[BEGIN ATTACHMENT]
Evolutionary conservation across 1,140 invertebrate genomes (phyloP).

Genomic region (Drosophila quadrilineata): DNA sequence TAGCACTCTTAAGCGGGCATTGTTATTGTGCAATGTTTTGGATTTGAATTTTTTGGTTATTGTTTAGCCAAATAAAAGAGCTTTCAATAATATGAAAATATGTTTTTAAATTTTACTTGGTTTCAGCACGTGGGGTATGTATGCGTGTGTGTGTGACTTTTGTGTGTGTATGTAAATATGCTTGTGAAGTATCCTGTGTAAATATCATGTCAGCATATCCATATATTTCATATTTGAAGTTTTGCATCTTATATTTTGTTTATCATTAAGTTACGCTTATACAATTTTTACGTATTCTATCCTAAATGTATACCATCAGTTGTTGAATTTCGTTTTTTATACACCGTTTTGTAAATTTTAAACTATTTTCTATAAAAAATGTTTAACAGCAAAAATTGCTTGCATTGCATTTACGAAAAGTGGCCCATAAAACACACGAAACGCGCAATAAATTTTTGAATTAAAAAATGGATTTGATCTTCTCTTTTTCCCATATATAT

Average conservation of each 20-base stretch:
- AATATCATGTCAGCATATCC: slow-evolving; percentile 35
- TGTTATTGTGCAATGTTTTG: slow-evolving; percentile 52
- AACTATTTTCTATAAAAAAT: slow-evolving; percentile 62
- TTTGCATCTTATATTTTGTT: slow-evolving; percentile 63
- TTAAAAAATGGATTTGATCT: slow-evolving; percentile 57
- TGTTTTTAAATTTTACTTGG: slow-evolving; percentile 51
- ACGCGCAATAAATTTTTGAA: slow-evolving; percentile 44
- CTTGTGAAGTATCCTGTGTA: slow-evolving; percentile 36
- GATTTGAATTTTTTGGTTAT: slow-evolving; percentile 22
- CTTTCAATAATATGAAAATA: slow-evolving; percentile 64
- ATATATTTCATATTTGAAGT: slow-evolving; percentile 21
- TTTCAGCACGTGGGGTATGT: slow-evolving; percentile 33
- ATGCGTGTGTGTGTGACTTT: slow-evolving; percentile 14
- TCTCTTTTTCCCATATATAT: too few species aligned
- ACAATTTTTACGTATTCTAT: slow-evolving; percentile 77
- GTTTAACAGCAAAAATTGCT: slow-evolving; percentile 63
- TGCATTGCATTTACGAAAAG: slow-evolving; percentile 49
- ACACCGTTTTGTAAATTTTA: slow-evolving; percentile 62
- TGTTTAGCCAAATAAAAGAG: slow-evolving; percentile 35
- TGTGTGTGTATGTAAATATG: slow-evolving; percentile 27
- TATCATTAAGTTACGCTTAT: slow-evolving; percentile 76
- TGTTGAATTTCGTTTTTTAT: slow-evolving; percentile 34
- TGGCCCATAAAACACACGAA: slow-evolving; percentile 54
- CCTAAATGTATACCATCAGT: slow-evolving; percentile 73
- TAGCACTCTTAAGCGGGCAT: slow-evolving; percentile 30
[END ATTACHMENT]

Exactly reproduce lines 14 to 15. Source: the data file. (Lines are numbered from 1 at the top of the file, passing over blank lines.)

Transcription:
- ATATATTTCATATTTGAAGT: slow-evolving; percentile 21
- TTTCAGCACGTGGGGTATGT: slow-evolving; percentile 33